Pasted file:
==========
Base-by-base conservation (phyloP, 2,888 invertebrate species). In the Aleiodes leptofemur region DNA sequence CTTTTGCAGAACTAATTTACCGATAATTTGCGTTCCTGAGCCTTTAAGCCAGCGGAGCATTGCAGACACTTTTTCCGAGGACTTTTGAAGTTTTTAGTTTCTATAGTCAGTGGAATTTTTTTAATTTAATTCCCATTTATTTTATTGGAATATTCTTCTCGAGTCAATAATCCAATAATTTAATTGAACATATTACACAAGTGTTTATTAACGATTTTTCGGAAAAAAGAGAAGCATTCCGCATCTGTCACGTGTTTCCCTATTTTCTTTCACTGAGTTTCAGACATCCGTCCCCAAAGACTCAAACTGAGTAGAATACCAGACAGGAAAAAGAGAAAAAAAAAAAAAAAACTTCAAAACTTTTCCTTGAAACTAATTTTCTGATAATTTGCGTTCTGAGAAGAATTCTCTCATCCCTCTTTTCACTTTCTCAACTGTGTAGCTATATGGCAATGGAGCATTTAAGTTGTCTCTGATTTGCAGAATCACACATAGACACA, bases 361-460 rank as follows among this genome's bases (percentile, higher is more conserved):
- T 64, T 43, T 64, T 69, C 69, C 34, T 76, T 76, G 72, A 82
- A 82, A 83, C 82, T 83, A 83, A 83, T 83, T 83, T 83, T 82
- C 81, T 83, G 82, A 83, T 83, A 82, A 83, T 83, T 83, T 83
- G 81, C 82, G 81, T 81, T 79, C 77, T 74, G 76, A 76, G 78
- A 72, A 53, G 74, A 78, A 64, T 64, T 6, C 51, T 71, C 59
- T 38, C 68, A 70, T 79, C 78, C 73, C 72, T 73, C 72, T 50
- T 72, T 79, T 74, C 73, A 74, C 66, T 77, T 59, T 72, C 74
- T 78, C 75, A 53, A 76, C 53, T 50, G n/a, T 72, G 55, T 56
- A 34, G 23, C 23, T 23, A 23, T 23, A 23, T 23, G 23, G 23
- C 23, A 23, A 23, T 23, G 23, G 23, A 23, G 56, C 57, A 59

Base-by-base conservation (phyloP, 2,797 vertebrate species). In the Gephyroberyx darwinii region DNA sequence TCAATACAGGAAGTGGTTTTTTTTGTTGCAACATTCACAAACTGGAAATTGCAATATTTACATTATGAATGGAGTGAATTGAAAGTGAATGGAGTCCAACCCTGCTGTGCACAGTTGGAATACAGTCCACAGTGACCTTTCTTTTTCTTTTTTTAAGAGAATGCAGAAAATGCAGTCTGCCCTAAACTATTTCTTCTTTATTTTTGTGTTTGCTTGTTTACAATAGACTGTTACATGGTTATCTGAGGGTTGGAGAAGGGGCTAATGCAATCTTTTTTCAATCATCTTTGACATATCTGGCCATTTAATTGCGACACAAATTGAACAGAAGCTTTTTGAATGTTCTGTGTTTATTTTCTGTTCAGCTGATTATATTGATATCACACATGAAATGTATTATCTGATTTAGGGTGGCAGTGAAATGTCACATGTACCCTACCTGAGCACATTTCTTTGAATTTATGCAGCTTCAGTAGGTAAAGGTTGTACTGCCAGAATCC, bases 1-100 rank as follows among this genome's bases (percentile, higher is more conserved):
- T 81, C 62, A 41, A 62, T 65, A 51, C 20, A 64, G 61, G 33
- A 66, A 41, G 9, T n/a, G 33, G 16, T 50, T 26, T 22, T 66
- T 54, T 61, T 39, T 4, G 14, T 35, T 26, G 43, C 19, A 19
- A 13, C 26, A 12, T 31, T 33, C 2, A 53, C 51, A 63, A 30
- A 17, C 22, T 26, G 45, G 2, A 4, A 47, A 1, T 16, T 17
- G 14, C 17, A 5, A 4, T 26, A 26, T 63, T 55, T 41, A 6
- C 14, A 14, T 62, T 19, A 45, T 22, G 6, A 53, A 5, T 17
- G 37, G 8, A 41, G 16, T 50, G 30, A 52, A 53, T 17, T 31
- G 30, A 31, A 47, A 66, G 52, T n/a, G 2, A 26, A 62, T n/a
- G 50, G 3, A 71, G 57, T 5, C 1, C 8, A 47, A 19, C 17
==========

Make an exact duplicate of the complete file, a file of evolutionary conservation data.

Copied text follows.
Base-by-base conservation (phyloP, 2,888 invertebrate species). In the Aleiodes leptofemur region DNA sequence CTTTTGCAGAACTAATTTACCGATAATTTGCGTTCCTGAGCCTTTAAGCCAGCGGAGCATTGCAGACACTTTTTCCGAGGACTTTTGAAGTTTTTAGTTTCTATAGTCAGTGGAATTTTTTTAATTTAATTCCCATTTATTTTATTGGAATATTCTTCTCGAGTCAATAATCCAATAATTTAATTGAACATATTACACAAGTGTTTATTAACGATTTTTCGGAAAAAAGAGAAGCATTCCGCATCTGTCACGTGTTTCCCTATTTTCTTTCACTGAGTTTCAGACATCCGTCCCCAAAGACTCAAACTGAGTAGAATACCAGACAGGAAAAAGAGAAAAAAAAAAAAAAAACTTCAAAACTTTTCCTTGAAACTAATTTTCTGATAATTTGCGTTCTGAGAAGAATTCTCTCATCCCTCTTTTCACTTTCTCAACTGTGTAGCTATATGGCAATGGAGCATTTAAGTTGTCTCTGATTTGCAGAATCACACATAGACACA, bases 361-460 rank as follows among this genome's bases (percentile, higher is more conserved):
- T 64, T 43, T 64, T 69, C 69, C 34, T 76, T 76, G 72, A 82
- A 82, A 83, C 82, T 83, A 83, A 83, T 83, T 83, T 83, T 82
- C 81, T 83, G 82, A 83, T 83, A 82, A 83, T 83, T 83, T 83
- G 81, C 82, G 81, T 81, T 79, C 77, T 74, G 76, A 76, G 78
- A 72, A 53, G 74, A 78, A 64, T 64, T 6, C 51, T 71, C 59
- T 38, C 68, A 70, T 79, C 78, C 73, C 72, T 73, C 72, T 50
- T 72, T 79, T 74, C 73, A 74, C 66, T 77, T 59, T 72, C 74
- T 78, C 75, A 53, A 76, C 53, T 50, G n/a, T 72, G 55, T 56
- A 34, G 23, C 23, T 23, A 23, T 23, A 23, T 23, G 23, G 23
- C 23, A 23, A 23, T 23, G 23, G 23, A 23, G 56, C 57, A 59

Base-by-base conservation (phyloP, 2,797 vertebrate species). In the Gephyroberyx darwinii region DNA sequence TCAATACAGGAAGTGGTTTTTTTTGTTGCAACATTCACAAACTGGAAATTGCAATATTTACATTATGAATGGAGTGAATTGAAAGTGAATGGAGTCCAACCCTGCTGTGCACAGTTGGAATACAGTCCACAGTGACCTTTCTTTTTCTTTTTTTAAGAGAATGCAGAAAATGCAGTCTGCCCTAAACTATTTCTTCTTTATTTTTGTGTTTGCTTGTTTACAATAGACTGTTACATGGTTATCTGAGGGTTGGAGAAGGGGCTAATGCAATCTTTTTTCAATCATCTTTGACATATCTGGCCATTTAATTGCGACACAAATTGAACAGAAGCTTTTTGAATGTTCTGTGTTTATTTTCTGTTCAGCTGATTATATTGATATCACACATGAAATGTATTATCTGATTTAGGGTGGCAGTGAAATGTCACATGTACCCTACCTGAGCACATTTCTTTGAATTTATGCAGCTTCAGTAGGTAAAGGTTGTACTGCCAGAATCC, bases 1-100 rank as follows among this genome's bases (percentile, higher is more conserved):
- T 81, C 62, A 41, A 62, T 65, A 51, C 20, A 64, G 61, G 33
- A 66, A 41, G 9, T n/a, G 33, G 16, T 50, T 26, T 22, T 66
- T 54, T 61, T 39, T 4, G 14, T 35, T 26, G 43, C 19, A 19
- A 13, C 26, A 12, T 31, T 33, C 2, A 53, C 51, A 63, A 30
- A 17, C 22, T 26, G 45, G 2, A 4, A 47, A 1, T 16, T 17
- G 14, C 17, A 5, A 4, T 26, A 26, T 63, T 55, T 41, A 6
- C 14, A 14, T 62, T 19, A 45, T 22, G 6, A 53, A 5, T 17
- G 37, G 8, A 41, G 16, T 50, G 30, A 52, A 53, T 17, T 31
- G 30, A 31, A 47, A 66, G 52, T n/a, G 2, A 26, A 62, T n/a
- G 50, G 3, A 71, G 57, T 5, C 1, C 8, A 47, A 19, C 17